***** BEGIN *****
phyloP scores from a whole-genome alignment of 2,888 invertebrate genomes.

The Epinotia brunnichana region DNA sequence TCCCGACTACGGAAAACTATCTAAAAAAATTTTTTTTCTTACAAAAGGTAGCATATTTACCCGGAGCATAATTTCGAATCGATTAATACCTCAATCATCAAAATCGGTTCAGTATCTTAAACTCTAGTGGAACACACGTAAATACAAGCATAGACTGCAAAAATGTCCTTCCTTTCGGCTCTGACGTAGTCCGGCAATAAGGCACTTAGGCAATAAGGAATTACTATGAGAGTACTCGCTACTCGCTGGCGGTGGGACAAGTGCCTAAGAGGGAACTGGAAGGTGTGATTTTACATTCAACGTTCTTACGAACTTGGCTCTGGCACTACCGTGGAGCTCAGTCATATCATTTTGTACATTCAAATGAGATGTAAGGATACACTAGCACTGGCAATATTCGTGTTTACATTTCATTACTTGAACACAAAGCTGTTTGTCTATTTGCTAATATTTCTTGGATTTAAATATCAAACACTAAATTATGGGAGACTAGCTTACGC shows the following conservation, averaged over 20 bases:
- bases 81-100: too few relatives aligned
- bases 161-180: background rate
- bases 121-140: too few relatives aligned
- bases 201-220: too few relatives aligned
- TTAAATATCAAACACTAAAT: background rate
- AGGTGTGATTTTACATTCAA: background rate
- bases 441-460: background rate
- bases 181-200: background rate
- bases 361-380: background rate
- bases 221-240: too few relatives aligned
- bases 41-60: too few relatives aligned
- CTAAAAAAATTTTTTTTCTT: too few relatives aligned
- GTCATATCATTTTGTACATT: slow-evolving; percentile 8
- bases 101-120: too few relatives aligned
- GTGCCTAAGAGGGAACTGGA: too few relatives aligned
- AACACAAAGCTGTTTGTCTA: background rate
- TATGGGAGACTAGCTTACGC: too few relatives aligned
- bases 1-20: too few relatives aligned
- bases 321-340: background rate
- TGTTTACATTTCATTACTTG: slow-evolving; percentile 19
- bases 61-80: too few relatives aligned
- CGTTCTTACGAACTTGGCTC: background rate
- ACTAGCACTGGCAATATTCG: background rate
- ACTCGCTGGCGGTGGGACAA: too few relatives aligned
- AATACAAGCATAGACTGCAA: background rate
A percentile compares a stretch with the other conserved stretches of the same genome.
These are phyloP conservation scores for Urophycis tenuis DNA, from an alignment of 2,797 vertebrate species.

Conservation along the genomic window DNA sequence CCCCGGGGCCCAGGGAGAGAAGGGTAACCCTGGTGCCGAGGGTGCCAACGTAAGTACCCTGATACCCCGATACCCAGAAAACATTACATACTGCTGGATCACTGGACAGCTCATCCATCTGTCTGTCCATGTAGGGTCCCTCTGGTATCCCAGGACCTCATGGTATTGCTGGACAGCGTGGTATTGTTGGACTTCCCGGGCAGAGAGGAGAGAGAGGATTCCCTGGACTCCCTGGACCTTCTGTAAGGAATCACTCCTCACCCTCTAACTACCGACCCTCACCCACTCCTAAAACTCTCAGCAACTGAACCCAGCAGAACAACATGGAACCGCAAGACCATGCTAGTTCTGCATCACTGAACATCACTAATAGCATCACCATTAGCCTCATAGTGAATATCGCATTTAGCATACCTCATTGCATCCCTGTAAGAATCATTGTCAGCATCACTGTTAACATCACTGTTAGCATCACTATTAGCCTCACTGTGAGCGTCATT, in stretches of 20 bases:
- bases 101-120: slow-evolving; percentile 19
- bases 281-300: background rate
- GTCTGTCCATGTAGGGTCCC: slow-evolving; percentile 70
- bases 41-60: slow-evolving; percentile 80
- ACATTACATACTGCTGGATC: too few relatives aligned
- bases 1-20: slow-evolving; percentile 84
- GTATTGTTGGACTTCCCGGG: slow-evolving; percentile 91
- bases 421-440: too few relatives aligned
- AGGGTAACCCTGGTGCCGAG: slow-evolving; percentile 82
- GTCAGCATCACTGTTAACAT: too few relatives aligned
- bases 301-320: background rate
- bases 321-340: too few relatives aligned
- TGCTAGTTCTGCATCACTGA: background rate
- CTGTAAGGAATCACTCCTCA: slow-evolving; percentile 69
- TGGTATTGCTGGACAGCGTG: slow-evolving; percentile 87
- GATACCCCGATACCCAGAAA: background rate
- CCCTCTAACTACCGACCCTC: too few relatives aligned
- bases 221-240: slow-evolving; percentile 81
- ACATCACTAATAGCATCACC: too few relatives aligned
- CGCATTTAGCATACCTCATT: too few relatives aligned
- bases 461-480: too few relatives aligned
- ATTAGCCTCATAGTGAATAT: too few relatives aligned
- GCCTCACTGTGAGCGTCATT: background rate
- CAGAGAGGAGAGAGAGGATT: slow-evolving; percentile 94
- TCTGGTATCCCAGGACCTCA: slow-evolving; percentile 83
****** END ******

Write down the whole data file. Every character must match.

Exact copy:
phyloP scores from a whole-genome alignment of 2,888 invertebrate genomes.

The Epinotia brunnichana region DNA sequence TCCCGACTACGGAAAACTATCTAAAAAAATTTTTTTTCTTACAAAAGGTAGCATATTTACCCGGAGCATAATTTCGAATCGATTAATACCTCAATCATCAAAATCGGTTCAGTATCTTAAACTCTAGTGGAACACACGTAAATACAAGCATAGACTGCAAAAATGTCCTTCCTTTCGGCTCTGACGTAGTCCGGCAATAAGGCACTTAGGCAATAAGGAATTACTATGAGAGTACTCGCTACTCGCTGGCGGTGGGACAAGTGCCTAAGAGGGAACTGGAAGGTGTGATTTTACATTCAACGTTCTTACGAACTTGGCTCTGGCACTACCGTGGAGCTCAGTCATATCATTTTGTACATTCAAATGAGATGTAAGGATACACTAGCACTGGCAATATTCGTGTTTACATTTCATTACTTGAACACAAAGCTGTTTGTCTATTTGCTAATATTTCTTGGATTTAAATATCAAACACTAAATTATGGGAGACTAGCTTACGC shows the following conservation, averaged over 20 bases:
- bases 81-100: too few relatives aligned
- bases 161-180: background rate
- bases 121-140: too few relatives aligned
- bases 201-220: too few relatives aligned
- TTAAATATCAAACACTAAAT: background rate
- AGGTGTGATTTTACATTCAA: background rate
- bases 441-460: background rate
- bases 181-200: background rate
- bases 361-380: background rate
- bases 221-240: too few relatives aligned
- bases 41-60: too few relatives aligned
- CTAAAAAAATTTTTTTTCTT: too few relatives aligned
- GTCATATCATTTTGTACATT: slow-evolving; percentile 8
- bases 101-120: too few relatives aligned
- GTGCCTAAGAGGGAACTGGA: too few relatives aligned
- AACACAAAGCTGTTTGTCTA: background rate
- TATGGGAGACTAGCTTACGC: too few relatives aligned
- bases 1-20: too few relatives aligned
- bases 321-340: background rate
- TGTTTACATTTCATTACTTG: slow-evolving; percentile 19
- bases 61-80: too few relatives aligned
- CGTTCTTACGAACTTGGCTC: background rate
- ACTAGCACTGGCAATATTCG: background rate
- ACTCGCTGGCGGTGGGACAA: too few relatives aligned
- AATACAAGCATAGACTGCAA: background rate
A percentile compares a stretch with the other conserved stretches of the same genome.
These are phyloP conservation scores for Urophycis tenuis DNA, from an alignment of 2,797 vertebrate species.

Conservation along the genomic window DNA sequence CCCCGGGGCCCAGGGAGAGAAGGGTAACCCTGGTGCCGAGGGTGCCAACGTAAGTACCCTGATACCCCGATACCCAGAAAACATTACATACTGCTGGATCACTGGACAGCTCATCCATCTGTCTGTCCATGTAGGGTCCCTCTGGTATCCCAGGACCTCATGGTATTGCTGGACAGCGTGGTATTGTTGGACTTCCCGGGCAGAGAGGAGAGAGAGGATTCCCTGGACTCCCTGGACCTTCTGTAAGGAATCACTCCTCACCCTCTAACTACCGACCCTCACCCACTCCTAAAACTCTCAGCAACTGAACCCAGCAGAACAACATGGAACCGCAAGACCATGCTAGTTCTGCATCACTGAACATCACTAATAGCATCACCATTAGCCTCATAGTGAATATCGCATTTAGCATACCTCATTGCATCCCTGTAAGAATCATTGTCAGCATCACTGTTAACATCACTGTTAGCATCACTATTAGCCTCACTGTGAGCGTCATT, in stretches of 20 bases:
- bases 101-120: slow-evolving; percentile 19
- bases 281-300: background rate
- GTCTGTCCATGTAGGGTCCC: slow-evolving; percentile 70
- bases 41-60: slow-evolving; percentile 80
- ACATTACATACTGCTGGATC: too few relatives aligned
- bases 1-20: slow-evolving; percentile 84
- GTATTGTTGGACTTCCCGGG: slow-evolving; percentile 91
- bases 421-440: too few relatives aligned
- AGGGTAACCCTGGTGCCGAG: slow-evolving; percentile 82
- GTCAGCATCACTGTTAACAT: too few relatives aligned
- bases 301-320: background rate
- bases 321-340: too few relatives aligned
- TGCTAGTTCTGCATCACTGA: background rate
- CTGTAAGGAATCACTCCTCA: slow-evolving; percentile 69
- TGGTATTGCTGGACAGCGTG: slow-evolving; percentile 87
- GATACCCCGATACCCAGAAA: background rate
- CCCTCTAACTACCGACCCTC: too few relatives aligned
- bases 221-240: slow-evolving; percentile 81
- ACATCACTAATAGCATCACC: too few relatives aligned
- CGCATTTAGCATACCTCATT: too few relatives aligned
- bases 461-480: too few relatives aligned
- ATTAGCCTCATAGTGAATAT: too few relatives aligned
- GCCTCACTGTGAGCGTCATT: background rate
- CAGAGAGGAGAGAGAGGATT: slow-evolving; percentile 94
- TCTGGTATCCCAGGACCTCA: slow-evolving; percentile 83